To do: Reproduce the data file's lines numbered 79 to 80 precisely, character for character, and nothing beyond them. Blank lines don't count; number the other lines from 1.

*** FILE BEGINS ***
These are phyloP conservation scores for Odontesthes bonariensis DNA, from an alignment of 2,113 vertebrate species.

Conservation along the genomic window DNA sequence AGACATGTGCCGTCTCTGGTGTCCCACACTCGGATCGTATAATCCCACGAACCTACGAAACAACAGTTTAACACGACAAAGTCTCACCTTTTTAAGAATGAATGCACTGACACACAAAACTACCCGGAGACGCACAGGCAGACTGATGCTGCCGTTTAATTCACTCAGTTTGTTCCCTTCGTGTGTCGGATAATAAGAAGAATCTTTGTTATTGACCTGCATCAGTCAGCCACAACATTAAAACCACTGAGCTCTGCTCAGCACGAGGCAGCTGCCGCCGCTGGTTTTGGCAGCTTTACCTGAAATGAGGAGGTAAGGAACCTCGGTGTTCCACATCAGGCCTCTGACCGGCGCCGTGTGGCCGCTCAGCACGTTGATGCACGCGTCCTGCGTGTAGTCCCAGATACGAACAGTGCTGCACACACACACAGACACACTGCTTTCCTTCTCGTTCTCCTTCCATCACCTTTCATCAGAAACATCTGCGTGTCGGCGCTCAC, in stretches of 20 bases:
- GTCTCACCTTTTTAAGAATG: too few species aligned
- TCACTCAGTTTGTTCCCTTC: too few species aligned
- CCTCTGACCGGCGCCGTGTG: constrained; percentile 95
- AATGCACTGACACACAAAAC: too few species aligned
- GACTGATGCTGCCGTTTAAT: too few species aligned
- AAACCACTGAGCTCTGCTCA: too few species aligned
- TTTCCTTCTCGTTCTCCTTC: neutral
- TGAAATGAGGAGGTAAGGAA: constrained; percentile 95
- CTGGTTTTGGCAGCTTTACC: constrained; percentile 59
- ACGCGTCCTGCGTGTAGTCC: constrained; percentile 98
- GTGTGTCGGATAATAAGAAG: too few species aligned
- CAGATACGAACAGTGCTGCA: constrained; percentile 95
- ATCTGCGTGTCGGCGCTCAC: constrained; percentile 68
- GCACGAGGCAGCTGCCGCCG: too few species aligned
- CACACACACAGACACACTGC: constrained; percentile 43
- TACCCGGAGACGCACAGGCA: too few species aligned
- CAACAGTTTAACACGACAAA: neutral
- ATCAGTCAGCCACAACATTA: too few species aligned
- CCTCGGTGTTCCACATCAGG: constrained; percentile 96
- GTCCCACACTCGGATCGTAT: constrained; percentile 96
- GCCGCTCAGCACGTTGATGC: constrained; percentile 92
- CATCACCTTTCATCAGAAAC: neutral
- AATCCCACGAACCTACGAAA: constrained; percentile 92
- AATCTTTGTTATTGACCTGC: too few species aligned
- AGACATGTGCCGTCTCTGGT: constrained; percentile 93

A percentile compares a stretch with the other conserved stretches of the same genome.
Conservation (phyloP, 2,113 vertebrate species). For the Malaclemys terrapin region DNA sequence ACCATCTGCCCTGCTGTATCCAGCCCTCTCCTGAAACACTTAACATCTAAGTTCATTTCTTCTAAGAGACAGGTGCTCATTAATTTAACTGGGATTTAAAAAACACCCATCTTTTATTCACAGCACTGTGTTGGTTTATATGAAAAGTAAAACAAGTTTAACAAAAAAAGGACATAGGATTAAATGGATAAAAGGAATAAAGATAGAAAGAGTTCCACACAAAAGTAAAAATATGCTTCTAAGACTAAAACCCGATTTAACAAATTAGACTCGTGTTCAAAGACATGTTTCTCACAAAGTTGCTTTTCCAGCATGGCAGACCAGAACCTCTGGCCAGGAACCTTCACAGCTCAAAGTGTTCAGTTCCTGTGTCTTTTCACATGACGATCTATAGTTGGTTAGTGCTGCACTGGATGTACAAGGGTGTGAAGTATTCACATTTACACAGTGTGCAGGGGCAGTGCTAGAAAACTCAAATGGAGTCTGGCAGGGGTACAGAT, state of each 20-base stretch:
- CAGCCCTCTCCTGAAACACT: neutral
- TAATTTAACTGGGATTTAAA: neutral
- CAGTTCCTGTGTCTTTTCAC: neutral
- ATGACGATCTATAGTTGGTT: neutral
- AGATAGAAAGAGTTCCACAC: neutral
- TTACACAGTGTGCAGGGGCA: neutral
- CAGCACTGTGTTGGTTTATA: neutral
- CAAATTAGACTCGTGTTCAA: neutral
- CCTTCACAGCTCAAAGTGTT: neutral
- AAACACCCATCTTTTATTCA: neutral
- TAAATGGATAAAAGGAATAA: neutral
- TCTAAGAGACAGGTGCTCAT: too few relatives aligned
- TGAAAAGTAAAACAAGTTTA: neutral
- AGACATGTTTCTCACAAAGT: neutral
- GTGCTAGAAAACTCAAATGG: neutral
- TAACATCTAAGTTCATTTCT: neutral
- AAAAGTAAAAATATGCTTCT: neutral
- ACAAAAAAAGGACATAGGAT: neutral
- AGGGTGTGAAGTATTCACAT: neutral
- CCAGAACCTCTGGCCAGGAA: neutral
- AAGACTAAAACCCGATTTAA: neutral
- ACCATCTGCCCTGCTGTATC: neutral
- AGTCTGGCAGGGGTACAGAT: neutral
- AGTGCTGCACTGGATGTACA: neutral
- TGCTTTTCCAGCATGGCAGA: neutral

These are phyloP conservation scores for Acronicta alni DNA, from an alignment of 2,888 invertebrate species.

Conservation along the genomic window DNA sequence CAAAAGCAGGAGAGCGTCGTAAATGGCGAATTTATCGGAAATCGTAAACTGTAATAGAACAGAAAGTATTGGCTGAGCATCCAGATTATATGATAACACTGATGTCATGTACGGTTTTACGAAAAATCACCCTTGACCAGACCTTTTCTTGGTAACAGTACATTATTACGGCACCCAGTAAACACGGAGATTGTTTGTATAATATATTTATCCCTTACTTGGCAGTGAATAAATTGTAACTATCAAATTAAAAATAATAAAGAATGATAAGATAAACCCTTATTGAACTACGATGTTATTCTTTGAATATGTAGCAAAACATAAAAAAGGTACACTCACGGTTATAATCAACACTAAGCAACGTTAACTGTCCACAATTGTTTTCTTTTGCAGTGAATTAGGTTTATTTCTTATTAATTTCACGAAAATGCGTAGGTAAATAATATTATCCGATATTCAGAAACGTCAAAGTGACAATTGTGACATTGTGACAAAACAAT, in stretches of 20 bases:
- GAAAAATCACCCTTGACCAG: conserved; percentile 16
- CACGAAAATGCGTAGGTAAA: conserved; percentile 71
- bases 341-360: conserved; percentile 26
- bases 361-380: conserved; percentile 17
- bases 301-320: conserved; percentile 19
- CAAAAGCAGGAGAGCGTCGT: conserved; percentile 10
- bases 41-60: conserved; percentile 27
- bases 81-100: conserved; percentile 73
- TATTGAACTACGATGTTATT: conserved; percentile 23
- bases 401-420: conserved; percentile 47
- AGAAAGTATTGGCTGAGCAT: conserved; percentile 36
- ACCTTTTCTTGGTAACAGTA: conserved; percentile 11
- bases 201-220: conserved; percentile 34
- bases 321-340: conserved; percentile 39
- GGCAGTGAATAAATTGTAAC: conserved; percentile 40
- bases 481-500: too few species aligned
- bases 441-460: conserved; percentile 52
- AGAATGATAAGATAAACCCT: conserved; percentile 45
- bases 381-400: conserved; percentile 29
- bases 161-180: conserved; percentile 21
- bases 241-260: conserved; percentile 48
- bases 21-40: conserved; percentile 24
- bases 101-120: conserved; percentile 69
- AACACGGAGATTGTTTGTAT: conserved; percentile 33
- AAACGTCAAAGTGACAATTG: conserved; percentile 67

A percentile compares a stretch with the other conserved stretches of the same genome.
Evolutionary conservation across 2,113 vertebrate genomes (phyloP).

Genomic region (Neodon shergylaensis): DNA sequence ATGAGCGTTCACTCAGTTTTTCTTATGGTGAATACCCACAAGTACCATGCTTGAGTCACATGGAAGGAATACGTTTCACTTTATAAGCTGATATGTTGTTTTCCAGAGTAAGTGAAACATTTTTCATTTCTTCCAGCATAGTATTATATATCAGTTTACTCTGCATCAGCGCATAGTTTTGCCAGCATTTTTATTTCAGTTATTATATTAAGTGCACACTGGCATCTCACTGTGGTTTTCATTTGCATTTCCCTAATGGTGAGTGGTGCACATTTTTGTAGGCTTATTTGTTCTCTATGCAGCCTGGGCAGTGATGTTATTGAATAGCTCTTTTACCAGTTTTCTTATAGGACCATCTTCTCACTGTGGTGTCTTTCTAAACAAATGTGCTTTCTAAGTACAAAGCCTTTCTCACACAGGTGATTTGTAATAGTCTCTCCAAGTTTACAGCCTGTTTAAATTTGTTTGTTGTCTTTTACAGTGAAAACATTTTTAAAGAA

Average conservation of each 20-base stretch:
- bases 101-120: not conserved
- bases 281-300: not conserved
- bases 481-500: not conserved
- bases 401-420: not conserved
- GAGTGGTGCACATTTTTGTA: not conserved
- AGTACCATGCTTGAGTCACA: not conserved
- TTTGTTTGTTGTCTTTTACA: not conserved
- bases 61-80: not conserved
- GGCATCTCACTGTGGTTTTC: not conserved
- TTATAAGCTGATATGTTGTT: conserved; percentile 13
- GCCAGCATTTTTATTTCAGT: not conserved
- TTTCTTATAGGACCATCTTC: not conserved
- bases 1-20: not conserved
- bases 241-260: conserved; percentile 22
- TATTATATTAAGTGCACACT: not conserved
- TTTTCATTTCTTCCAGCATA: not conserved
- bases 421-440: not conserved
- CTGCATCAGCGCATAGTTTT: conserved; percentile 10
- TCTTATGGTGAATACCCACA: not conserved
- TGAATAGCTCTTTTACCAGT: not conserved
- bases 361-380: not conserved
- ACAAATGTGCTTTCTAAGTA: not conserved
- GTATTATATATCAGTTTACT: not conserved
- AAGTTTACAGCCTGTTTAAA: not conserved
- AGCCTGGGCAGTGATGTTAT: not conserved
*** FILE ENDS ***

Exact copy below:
- bases 101-120: conserved; percentile 69
- AACACGGAGATTGTTTGTAT: conserved; percentile 33